# What is it called when a subalgebra contains its centralizer?

In the question Math.SE #16716, Natalia asked about representing rings of matrices as centralizers of a matrix. This is an intriguing question, but had some clear problems as rings of matrices need not contain their own centralizers, which would be pretty bad.

In finite groups, subgroups that contain their own centralizers have an eery importance. It occurred to me that subalgebras of matrix algebras probably have some similar properties, but I don't know what to search for.

What do you call a subalgebra that contains its own centralizer?

In other words, is there a name for a collection of matrices:

• that contains the scalar matrices,
• that is closed under addition and multiplication, and
• that contains every matrix that commutes with every matrix in the collection?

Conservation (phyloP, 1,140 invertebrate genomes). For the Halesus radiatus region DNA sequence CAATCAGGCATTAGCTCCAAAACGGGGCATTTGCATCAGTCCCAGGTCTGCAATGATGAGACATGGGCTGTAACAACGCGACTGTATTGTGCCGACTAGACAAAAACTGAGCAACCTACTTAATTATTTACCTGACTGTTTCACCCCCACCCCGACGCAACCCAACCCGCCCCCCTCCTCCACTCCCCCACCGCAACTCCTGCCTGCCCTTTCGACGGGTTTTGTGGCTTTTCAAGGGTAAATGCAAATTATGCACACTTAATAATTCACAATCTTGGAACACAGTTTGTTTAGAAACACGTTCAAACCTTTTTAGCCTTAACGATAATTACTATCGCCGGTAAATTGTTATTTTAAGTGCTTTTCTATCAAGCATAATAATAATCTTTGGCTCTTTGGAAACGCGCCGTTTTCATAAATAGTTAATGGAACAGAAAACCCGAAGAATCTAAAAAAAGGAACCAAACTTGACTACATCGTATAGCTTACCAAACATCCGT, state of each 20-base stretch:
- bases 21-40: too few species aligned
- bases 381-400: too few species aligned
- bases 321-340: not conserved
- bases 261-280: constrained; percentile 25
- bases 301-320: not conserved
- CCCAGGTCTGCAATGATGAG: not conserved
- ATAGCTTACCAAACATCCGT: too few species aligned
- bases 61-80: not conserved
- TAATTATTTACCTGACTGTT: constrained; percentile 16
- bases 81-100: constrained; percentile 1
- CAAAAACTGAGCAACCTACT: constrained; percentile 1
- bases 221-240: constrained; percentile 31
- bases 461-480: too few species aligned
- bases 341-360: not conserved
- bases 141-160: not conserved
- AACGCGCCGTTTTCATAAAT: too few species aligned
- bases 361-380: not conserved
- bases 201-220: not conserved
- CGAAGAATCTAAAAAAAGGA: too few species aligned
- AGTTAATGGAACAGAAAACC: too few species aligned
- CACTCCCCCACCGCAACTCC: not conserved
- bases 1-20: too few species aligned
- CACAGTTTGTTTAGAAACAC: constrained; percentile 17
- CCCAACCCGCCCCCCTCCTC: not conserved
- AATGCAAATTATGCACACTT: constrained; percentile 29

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As in the case of groups, the term "self-centralizing subalgebra" seems to be used by some people. – Chris Eagle Jan 8 '11 at 1:02
Is there a connotation of being commutative? It is often, but not always, the case for finite groups that "a self-centralizing subgroup" must not only contain its centralizer, but also "centralize itself". Whether or not the definition requires it, the usage (google hits) seems to be predominantly for self-centralizing abelian sub-thingies. I'd like analogues of words like "centric" (possibly non-abelian self-centralizing subgroups of p-groups) or "constrained" (possibly non-abelian self-centralizing normal p-subgroups). – Jack Schmidt Jan 8 '11 at 2:22
Ah, I did find Glauberman using "self-centralizing" for a non-abelian subgroup and by other authors in follow-ups, so it is de facto a "standard use". I'd still like a few more non-abelian sounding words to help with searches. Feel free to post it as answer, as it is the best I've seen so far. :-) – Jack Schmidt Jan 8 '11 at 2:31
@ChrisEagle Consider posting as an answer, please? Thank you! – rschwieb Oct 7 '14 at 12:48